Anybody who’s spent time in San Francisco will have noticed the night-time recyclers, driving around in trucks overloaded with cardboard, bottles, and cans, making a racket sifting through people’s recycle bins for the choice pieces. Their vehicle of choice is often a 25-30 year-old Toyota pickup. Or you might have noticed that building contractors and maintenance workers prefer smaller vehicles to carry their tools and supplies. Their vehicle of choice is often a 25-30 year-old Toyota pickup or van. That puts a higher than normal pressure on the market for these vehicles, which brings us to an interesting opportunity – say you lived in another nearby city but had frequent business in San Francisco – could you make a small amount of money buying a nearby truck, driving it down, and flipping it to a small-truck-loving San Franciscan? Now all we need is a truck – check out this 1981 Toyota Pickup for sale for $1700 in Vancouver, WA.
Since there’s no night-time recycling market, or narrow streets in Vancouver, these older pickups are relegated to enthusiast and light personal use. And sure enough, this truck looks to be enthusiast owned – witness much recent work, including an upgraded alternator, tune-up work, new clutch and clutch master cylinder, and interior upgrades like newer Scion seats. And while it looks to have original white paint, the body looks in pretty good condition – it’s clearly been used for hauling things, but has not had the beating a city truck gets.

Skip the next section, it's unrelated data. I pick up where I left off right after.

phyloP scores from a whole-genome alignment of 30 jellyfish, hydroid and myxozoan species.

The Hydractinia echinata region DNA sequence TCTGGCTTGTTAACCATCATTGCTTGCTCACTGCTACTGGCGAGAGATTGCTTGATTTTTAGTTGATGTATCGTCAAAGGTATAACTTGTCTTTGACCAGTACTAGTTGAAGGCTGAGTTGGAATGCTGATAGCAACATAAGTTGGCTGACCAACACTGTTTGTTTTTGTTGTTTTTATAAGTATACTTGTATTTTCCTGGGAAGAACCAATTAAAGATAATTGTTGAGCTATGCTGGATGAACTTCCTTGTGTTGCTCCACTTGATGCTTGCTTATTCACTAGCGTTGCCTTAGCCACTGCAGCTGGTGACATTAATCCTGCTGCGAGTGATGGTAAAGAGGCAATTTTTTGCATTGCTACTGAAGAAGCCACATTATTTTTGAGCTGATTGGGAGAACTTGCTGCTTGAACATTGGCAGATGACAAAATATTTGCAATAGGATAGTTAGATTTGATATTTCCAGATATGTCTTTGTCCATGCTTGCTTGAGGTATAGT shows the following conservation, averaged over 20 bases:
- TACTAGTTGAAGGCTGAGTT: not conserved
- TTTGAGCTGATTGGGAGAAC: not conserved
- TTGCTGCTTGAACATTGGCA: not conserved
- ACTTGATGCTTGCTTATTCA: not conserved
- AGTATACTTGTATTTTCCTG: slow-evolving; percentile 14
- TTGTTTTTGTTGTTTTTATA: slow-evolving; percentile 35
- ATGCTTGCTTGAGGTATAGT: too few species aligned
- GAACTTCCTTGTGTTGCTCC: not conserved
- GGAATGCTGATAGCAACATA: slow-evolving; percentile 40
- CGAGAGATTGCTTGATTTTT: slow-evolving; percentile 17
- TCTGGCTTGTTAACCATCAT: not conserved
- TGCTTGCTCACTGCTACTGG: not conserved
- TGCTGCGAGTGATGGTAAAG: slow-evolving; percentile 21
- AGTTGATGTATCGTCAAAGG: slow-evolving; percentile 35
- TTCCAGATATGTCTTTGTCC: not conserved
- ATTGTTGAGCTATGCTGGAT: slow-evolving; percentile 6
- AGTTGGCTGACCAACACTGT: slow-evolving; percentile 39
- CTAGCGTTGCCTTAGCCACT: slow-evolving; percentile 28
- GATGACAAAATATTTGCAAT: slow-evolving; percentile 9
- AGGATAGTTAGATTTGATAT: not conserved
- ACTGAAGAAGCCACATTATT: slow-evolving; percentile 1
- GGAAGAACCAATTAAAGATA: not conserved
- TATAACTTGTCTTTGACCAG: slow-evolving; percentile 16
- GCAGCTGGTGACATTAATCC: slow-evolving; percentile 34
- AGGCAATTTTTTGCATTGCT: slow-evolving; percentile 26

These were one of the better designed Toyota trucks – simple, clean and unpretentious with a black plastic grill, two round headlights, and small chrome bumpers. It’s interesting to see commercial plates on this truck, even though the seller says he was planning on upgrading this to a 4×4 (which begs the question – why, when there are factory 4x4s out there?).
The engine compartment with its 22R looks pretty clean from here, especially for a utilitarian vehicle. There is one issue of note with this truck, namely dieseling when the ignition is turned off. The seller attributes this to a fuel cutoff solenoid, but you’ll want to make sure this isn’t due to a hot-running condition due to poorly-set timing.
Here’s the interior – aside from the missing horn button, it looks very livable, and those seats will keep things comfortable on the drive down, as will the five speed transmission. A casual survey of the trucks listed online in San Francisco doesn’t show anything in as nice as this on the market. It also shows you can expect about a $500 markup, which means that instead of paying for your flight, you can have a slower trip down, deal with craigslist flakes, and ultimately knock down your markup to $300… wait, why is this a good idea?